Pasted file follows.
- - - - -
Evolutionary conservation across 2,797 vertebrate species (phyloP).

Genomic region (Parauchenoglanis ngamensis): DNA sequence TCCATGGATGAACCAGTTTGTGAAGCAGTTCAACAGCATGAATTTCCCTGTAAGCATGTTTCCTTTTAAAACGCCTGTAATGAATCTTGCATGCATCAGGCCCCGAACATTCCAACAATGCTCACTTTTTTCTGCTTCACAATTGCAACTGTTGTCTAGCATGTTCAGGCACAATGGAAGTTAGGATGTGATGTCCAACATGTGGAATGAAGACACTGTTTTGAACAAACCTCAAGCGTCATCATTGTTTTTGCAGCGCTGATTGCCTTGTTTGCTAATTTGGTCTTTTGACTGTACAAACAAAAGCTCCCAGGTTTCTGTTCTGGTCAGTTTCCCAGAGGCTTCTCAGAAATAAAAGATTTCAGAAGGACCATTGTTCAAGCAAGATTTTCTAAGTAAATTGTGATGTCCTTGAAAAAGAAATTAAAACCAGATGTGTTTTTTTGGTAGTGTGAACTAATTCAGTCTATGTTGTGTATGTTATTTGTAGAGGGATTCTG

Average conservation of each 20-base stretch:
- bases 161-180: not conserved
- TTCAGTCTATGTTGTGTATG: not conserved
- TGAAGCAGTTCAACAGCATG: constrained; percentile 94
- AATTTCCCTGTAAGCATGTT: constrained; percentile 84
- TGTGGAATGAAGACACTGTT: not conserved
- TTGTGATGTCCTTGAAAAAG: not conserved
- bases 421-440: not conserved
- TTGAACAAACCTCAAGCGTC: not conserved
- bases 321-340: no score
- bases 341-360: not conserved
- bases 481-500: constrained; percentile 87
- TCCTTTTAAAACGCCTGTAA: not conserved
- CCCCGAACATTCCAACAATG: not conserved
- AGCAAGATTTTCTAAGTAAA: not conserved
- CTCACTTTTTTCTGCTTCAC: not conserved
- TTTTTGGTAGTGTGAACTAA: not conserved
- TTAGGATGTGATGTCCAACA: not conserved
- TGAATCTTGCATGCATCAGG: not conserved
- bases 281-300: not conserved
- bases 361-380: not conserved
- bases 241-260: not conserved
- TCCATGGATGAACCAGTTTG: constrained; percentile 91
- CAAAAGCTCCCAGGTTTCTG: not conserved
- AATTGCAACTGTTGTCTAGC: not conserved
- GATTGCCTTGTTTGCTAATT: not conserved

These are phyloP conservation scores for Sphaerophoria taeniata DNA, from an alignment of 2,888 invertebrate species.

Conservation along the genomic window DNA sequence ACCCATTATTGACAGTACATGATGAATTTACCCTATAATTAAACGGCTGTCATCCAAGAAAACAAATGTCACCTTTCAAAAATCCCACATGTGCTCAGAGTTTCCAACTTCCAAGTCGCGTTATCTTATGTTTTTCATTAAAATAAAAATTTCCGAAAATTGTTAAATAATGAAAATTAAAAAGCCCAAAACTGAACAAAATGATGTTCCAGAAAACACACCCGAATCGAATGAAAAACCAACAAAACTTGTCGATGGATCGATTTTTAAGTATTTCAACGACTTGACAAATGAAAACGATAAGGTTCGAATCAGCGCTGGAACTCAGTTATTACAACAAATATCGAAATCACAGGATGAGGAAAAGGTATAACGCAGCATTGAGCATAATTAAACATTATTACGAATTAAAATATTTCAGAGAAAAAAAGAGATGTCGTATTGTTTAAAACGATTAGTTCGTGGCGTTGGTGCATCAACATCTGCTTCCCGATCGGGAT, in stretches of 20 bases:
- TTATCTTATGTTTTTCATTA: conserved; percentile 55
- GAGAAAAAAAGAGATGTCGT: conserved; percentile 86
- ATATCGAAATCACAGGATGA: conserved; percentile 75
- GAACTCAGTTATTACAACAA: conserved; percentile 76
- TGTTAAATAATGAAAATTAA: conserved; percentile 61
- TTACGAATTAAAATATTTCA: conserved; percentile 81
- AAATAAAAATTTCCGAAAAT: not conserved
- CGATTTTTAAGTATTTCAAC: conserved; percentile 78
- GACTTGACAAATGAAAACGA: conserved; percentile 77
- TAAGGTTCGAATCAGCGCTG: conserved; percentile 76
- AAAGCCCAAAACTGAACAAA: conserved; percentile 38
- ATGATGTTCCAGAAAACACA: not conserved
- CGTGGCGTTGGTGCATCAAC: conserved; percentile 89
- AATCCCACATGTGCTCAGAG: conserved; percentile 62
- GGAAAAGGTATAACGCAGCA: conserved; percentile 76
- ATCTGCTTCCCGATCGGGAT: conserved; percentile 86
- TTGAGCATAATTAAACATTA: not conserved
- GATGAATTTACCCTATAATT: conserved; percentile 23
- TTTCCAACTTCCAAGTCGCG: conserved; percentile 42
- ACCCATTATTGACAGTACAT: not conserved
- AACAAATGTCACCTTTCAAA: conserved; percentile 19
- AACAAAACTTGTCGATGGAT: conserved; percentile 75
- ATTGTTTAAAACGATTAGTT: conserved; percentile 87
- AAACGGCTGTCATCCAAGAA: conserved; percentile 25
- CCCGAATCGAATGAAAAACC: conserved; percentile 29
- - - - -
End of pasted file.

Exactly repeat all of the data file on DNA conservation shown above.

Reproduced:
Evolutionary conservation across 2,797 vertebrate species (phyloP).

Genomic region (Parauchenoglanis ngamensis): DNA sequence TCCATGGATGAACCAGTTTGTGAAGCAGTTCAACAGCATGAATTTCCCTGTAAGCATGTTTCCTTTTAAAACGCCTGTAATGAATCTTGCATGCATCAGGCCCCGAACATTCCAACAATGCTCACTTTTTTCTGCTTCACAATTGCAACTGTTGTCTAGCATGTTCAGGCACAATGGAAGTTAGGATGTGATGTCCAACATGTGGAATGAAGACACTGTTTTGAACAAACCTCAAGCGTCATCATTGTTTTTGCAGCGCTGATTGCCTTGTTTGCTAATTTGGTCTTTTGACTGTACAAACAAAAGCTCCCAGGTTTCTGTTCTGGTCAGTTTCCCAGAGGCTTCTCAGAAATAAAAGATTTCAGAAGGACCATTGTTCAAGCAAGATTTTCTAAGTAAATTGTGATGTCCTTGAAAAAGAAATTAAAACCAGATGTGTTTTTTTGGTAGTGTGAACTAATTCAGTCTATGTTGTGTATGTTATTTGTAGAGGGATTCTG

Average conservation of each 20-base stretch:
- bases 161-180: not conserved
- TTCAGTCTATGTTGTGTATG: not conserved
- TGAAGCAGTTCAACAGCATG: constrained; percentile 94
- AATTTCCCTGTAAGCATGTT: constrained; percentile 84
- TGTGGAATGAAGACACTGTT: not conserved
- TTGTGATGTCCTTGAAAAAG: not conserved
- bases 421-440: not conserved
- TTGAACAAACCTCAAGCGTC: not conserved
- bases 321-340: no score
- bases 341-360: not conserved
- bases 481-500: constrained; percentile 87
- TCCTTTTAAAACGCCTGTAA: not conserved
- CCCCGAACATTCCAACAATG: not conserved
- AGCAAGATTTTCTAAGTAAA: not conserved
- CTCACTTTTTTCTGCTTCAC: not conserved
- TTTTTGGTAGTGTGAACTAA: not conserved
- TTAGGATGTGATGTCCAACA: not conserved
- TGAATCTTGCATGCATCAGG: not conserved
- bases 281-300: not conserved
- bases 361-380: not conserved
- bases 241-260: not conserved
- TCCATGGATGAACCAGTTTG: constrained; percentile 91
- CAAAAGCTCCCAGGTTTCTG: not conserved
- AATTGCAACTGTTGTCTAGC: not conserved
- GATTGCCTTGTTTGCTAATT: not conserved

These are phyloP conservation scores for Sphaerophoria taeniata DNA, from an alignment of 2,888 invertebrate species.

Conservation along the genomic window DNA sequence ACCCATTATTGACAGTACATGATGAATTTACCCTATAATTAAACGGCTGTCATCCAAGAAAACAAATGTCACCTTTCAAAAATCCCACATGTGCTCAGAGTTTCCAACTTCCAAGTCGCGTTATCTTATGTTTTTCATTAAAATAAAAATTTCCGAAAATTGTTAAATAATGAAAATTAAAAAGCCCAAAACTGAACAAAATGATGTTCCAGAAAACACACCCGAATCGAATGAAAAACCAACAAAACTTGTCGATGGATCGATTTTTAAGTATTTCAACGACTTGACAAATGAAAACGATAAGGTTCGAATCAGCGCTGGAACTCAGTTATTACAACAAATATCGAAATCACAGGATGAGGAAAAGGTATAACGCAGCATTGAGCATAATTAAACATTATTACGAATTAAAATATTTCAGAGAAAAAAAGAGATGTCGTATTGTTTAAAACGATTAGTTCGTGGCGTTGGTGCATCAACATCTGCTTCCCGATCGGGAT, in stretches of 20 bases:
- TTATCTTATGTTTTTCATTA: conserved; percentile 55
- GAGAAAAAAAGAGATGTCGT: conserved; percentile 86
- ATATCGAAATCACAGGATGA: conserved; percentile 75
- GAACTCAGTTATTACAACAA: conserved; percentile 76
- TGTTAAATAATGAAAATTAA: conserved; percentile 61
- TTACGAATTAAAATATTTCA: conserved; percentile 81
- AAATAAAAATTTCCGAAAAT: not conserved
- CGATTTTTAAGTATTTCAAC: conserved; percentile 78
- GACTTGACAAATGAAAACGA: conserved; percentile 77
- TAAGGTTCGAATCAGCGCTG: conserved; percentile 76
- AAAGCCCAAAACTGAACAAA: conserved; percentile 38
- ATGATGTTCCAGAAAACACA: not conserved
- CGTGGCGTTGGTGCATCAAC: conserved; percentile 89
- AATCCCACATGTGCTCAGAG: conserved; percentile 62
- GGAAAAGGTATAACGCAGCA: conserved; percentile 76
- ATCTGCTTCCCGATCGGGAT: conserved; percentile 86
- TTGAGCATAATTAAACATTA: not conserved
- GATGAATTTACCCTATAATT: conserved; percentile 23
- TTTCCAACTTCCAAGTCGCG: conserved; percentile 42
- ACCCATTATTGACAGTACAT: not conserved
- AACAAATGTCACCTTTCAAA: conserved; percentile 19
- AACAAAACTTGTCGATGGAT: conserved; percentile 75
- ATTGTTTAAAACGATTAGTT: conserved; percentile 87
- AAACGGCTGTCATCCAAGAA: conserved; percentile 25
- CCCGAATCGAATGAAAAACC: conserved; percentile 29